Monday, November 12, 2007
Is Dinesh D'Souza making a boast here -- or confessing that his position, irrational at root, could use some more propping up?
Dawkins is in some ways a terrible representative for atheism, which I'm glad about because a bad cause deserves a bad leader. He is also a terrible advocate for science, which I'm sad about because science deserves all the support it can get.If D'Souza is so confident in the reasonableness of his views, why not aim higher than a lightweight such as Dawkins? Perhaps it is because, as I have discussed here recently, D'Souza's own position can, by its nature, look rational only with a clown like Dawkins as an opponent.
Having debated Christopher Hitchens, I'd like the opportunity to debate Dawkins. I think I can vindicate a rational and scientific argument for religion against his irrational and unscientific prejudice. When I wrote Dawkins to propose such a debate, however, Dawkins said that "upon reflection" he decided against it. He didn't give a reason, and there is no reason.
In his writings on religion, Dawkins presents atheism as the side of reason and evidence, and religion as the side of "blind faith." So what’s he afraid of? How can reason possibly lose in a contest with ignorance and superstition? I have written Dawkins back offering him the most favorable terms: a debate on a secular campus like Berkeley rather than a church, with atheist Michael Shermer as the moderator, and a donor ready and willing to pay both our fees. [bold added]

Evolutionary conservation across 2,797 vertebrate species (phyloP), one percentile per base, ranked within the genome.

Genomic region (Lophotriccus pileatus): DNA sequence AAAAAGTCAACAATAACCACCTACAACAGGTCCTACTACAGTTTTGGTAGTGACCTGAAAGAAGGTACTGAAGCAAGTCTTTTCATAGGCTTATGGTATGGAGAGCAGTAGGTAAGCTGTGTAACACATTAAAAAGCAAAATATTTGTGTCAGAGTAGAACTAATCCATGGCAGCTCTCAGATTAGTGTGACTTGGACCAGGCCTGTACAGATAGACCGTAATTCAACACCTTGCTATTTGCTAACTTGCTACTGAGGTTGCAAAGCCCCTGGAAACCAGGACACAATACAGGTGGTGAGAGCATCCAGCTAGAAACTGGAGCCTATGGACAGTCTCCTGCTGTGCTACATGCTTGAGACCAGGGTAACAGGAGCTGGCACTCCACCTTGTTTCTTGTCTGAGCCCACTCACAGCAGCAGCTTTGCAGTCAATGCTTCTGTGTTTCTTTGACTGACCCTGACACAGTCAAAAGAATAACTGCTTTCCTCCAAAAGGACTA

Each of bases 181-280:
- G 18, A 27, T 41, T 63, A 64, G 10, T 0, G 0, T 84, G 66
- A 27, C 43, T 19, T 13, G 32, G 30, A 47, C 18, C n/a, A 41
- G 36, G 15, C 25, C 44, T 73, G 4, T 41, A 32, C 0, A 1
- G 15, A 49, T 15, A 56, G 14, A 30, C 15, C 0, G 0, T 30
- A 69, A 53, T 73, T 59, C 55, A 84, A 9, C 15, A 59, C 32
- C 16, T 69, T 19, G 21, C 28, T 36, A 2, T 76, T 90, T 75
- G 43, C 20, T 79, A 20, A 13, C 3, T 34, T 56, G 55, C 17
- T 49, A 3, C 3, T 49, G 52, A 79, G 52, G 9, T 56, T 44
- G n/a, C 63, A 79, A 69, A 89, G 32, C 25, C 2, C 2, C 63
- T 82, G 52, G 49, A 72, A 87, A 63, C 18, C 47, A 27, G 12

Science does not offer a comprehensive worldview as does religion, although its implicit philosophical foundation is rational, and there is at least one rational philosophy I can think of that does offer a comprehensive worldview that can compete successfully with religion: Objectivism, the philosophy of Ayn Rand.
D'Souza knows that it is rational philosophy, rather than science, which is really the proper basis for atheism, but he isn't interested in unearthing the truth. If he were, he would scour the earth for someone who could really test the soundness of his arguments, and he would make a lot less noise about it in the process.
The boasting and the hounding of a pushover opponent reveal D'Souza's real objective: to find a stooge to help him look good as he pulls the wool over the public's eyes. His urgency is also belies his fear of others making up their own minds: He wants to fool them before they figure out that there really is an alternative to religion, and that it isn't coming from Dawkins or his ilk.